New to Shadowrun as a GM. Transitioned from Cyberpunk and World of Darkness storytelling. My players are fairly certain that they each get paid approximately 3000-30,000 nuyen for every run they go on. Even if it's a one day job or only takes an hour of standing around. They said if they aren't getting paid at least 3000 they won't even bother.

I find this odd for two reasons: First, some of the characters are very poor, and you'd think they would be willing to work simple high wage missions, but no, they balked at a measly 8400/month income, saying it wasn't worth the risk.

Second, I pointed out if the characters ever wanted to buy something in the price scale of a hypercar (http://www.hispotion.com/top-10-hyper-cars-havent-heard-21071) leer jet, yacht, private business, lab, or satellite, they were never going to reach that point with a static 30,000 income.

In other words, the income table for missions seemed like a bottle neck stuck at the upper middle class to the very bottom of upper class, no matter what the characters did, even if every conditional modifier were applied, they would never be truly rich.

One player actually argued that the sportscar price tables in the book applied to hypercars, such as the mitsubishi Nightsky and Eurocar Westwind, to which i said "No, the Eurocar is more like a Mercedes equivalent." The 300,000 nuyen Nightsky is directly compared to the Rolls Royce Phantom/Phaeton, which actually retails for $330,000, so the parity is there.

Which means if the characters wanted to buy the equivalent of a Lykan Hypersport for $3,400,000, or about 3,000,000 nuyen, it would take 100-1000 "runs" to pay for it, and the equivalent of a Learjet? A private island? fuggetaboutit.

The particulars of the shopping list aren't important, so much as the literal fact that strict adherence to this economic model implies there's a whole swath of goods and services the PCs will never have access to, and at the same time, it seems weirdly rigged to always guarantee them six figure salaries. They will never be poor and they will never be rich.

I feel like I'm missing something, and would rather not default to rule zero to justify dumping that entire section on income, since the players built their characters around these expectations. Incidentally, they don't have such a bottleneck in CP2020 or WoD. You can be begging for dog food with one character and buying skyscrapers with another, in either system. Why is Shadowrun so economically bottle-necked?

We are playing 5th edition.

I prefer to run a game where characters can go from rags to riches, not Macy's to Nordstrom. What gives?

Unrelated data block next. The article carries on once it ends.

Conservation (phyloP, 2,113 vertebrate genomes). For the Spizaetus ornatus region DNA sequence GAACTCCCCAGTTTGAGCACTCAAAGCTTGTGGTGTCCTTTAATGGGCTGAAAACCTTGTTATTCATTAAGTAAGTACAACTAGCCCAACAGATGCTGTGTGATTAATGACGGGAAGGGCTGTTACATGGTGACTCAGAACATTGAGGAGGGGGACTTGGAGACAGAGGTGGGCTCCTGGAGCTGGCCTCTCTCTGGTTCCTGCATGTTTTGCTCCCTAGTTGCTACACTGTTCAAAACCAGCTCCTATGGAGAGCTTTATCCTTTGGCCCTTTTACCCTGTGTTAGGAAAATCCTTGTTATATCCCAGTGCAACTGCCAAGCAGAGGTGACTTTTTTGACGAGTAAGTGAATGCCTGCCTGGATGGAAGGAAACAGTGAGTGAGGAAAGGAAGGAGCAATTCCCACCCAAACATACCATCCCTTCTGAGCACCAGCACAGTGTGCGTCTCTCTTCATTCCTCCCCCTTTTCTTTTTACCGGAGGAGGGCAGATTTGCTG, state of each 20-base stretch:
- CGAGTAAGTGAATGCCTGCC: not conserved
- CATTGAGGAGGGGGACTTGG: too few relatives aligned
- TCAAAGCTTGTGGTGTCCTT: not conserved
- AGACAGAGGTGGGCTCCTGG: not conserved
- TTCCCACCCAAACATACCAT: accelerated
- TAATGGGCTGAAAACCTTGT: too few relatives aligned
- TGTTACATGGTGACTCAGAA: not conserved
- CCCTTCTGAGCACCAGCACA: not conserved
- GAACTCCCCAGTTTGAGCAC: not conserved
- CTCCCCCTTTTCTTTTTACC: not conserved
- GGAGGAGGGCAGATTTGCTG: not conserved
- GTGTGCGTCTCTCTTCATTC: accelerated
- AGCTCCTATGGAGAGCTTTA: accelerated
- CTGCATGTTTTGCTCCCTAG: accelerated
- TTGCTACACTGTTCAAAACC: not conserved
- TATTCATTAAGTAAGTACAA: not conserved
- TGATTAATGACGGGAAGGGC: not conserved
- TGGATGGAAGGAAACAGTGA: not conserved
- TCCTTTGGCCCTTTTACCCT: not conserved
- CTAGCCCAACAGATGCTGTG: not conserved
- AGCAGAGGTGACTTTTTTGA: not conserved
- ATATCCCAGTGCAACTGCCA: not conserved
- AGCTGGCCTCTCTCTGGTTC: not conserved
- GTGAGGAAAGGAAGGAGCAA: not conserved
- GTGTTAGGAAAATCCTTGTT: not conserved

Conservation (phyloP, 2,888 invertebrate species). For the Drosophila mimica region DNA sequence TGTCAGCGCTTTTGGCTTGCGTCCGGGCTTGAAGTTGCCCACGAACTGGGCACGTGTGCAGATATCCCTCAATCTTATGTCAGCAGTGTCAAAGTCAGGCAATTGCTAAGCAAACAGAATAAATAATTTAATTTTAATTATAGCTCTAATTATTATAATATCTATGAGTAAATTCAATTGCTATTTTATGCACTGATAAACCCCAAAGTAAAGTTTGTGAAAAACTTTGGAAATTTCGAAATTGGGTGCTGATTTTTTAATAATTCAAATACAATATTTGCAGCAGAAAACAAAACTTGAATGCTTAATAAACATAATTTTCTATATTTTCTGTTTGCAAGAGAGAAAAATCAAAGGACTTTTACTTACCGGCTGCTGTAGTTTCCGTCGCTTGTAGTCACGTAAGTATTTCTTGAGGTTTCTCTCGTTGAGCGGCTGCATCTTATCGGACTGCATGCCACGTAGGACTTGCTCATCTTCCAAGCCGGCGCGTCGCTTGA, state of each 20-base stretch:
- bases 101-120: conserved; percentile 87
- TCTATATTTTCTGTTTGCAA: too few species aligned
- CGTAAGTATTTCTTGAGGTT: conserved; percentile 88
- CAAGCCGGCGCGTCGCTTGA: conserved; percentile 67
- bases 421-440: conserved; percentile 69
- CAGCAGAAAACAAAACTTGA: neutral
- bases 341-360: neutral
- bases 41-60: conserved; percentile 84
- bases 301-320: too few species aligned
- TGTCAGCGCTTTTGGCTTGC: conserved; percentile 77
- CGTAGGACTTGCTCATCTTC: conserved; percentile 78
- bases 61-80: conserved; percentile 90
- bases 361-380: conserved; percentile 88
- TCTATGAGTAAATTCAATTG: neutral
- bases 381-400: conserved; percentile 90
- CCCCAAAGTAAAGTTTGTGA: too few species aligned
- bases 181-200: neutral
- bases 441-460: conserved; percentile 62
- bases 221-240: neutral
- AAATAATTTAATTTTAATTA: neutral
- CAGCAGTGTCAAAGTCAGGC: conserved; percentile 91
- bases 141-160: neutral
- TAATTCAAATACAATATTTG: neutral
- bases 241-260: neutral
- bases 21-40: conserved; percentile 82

• \$\begingroup\$ Related: rpg.stackexchange.com/questions/97987/… \$\endgroup\$
    – ShadowKras
    Jun 27, 2017 at 1:36
  • 1
    \$\begingroup\$ You've got some internal conflicts here... you're complaining that they have a minimum fee in the first paragraph, but you're saying you want to run rags-to-riches (which isn't really Shadowrun, BTW) in the last. \$\endgroup\$
    – T.J.L.
    Jun 27, 2017 at 12:28
  • \$\begingroup\$ This is only tangentially related to the actual question, but I'd add this for consideration. If you want your characters to hit 'the big time,' then the best way to make that happen is for something unexpected to happen. Maybe they were sent to steal a prototype, but also got their hands on the blueprints. Now they can sell those blueprints for a huge pile of cash. [cont...] \$\endgroup\$ Jun 28, 2017 at 13:41
  • \$\begingroup\$ Or, say they are on an unrelated job, and they stumble into the middle of another Shadowrun in process. Wetwork. Someone is about to be killed. And he begs the team to save him, offering a massive reward in exchange, far in excess of what a normal run would be. If Johnson has time to plan...he'll assess how much the run is worth and handle it professionally. If some high-end Corp Exec is about to die, he will fling piles of money at anyone who could possibly save his life. \$\endgroup\$ Jun 28, 2017 at 13:42

3 Answers 3


Your players are right

Yes, that's probably not the answer you wanted to read. But 3,000 nuyen is pretty much the baseline for all shadowruns, even those without any security risk at all, like grabbing someone on the airport and bring to downtown (taxy job) so they can avoid the paparazzi. Even a job as simple as hacking into a security terminal to scan for a list of names has enough risk to be considered a job worth at least 6,000 nuyen.

Following the guidelines on the Core Rulebook (page 375, Run Rewards), we have a base payment of 3,000 nuyen, with the possibility of increasing this value by 100 nuyen per net hit on a Negotiations test.

$$ \mbox{BASE COST} \qquad \mbox{ 3,000¥} $$

Then, depending on the job, this base value is multiplied by the modifiers on the Cash Rewards table (page 376):

Situation Modifiers
Highest opposing Dice Pool + (Dice Pool / 4)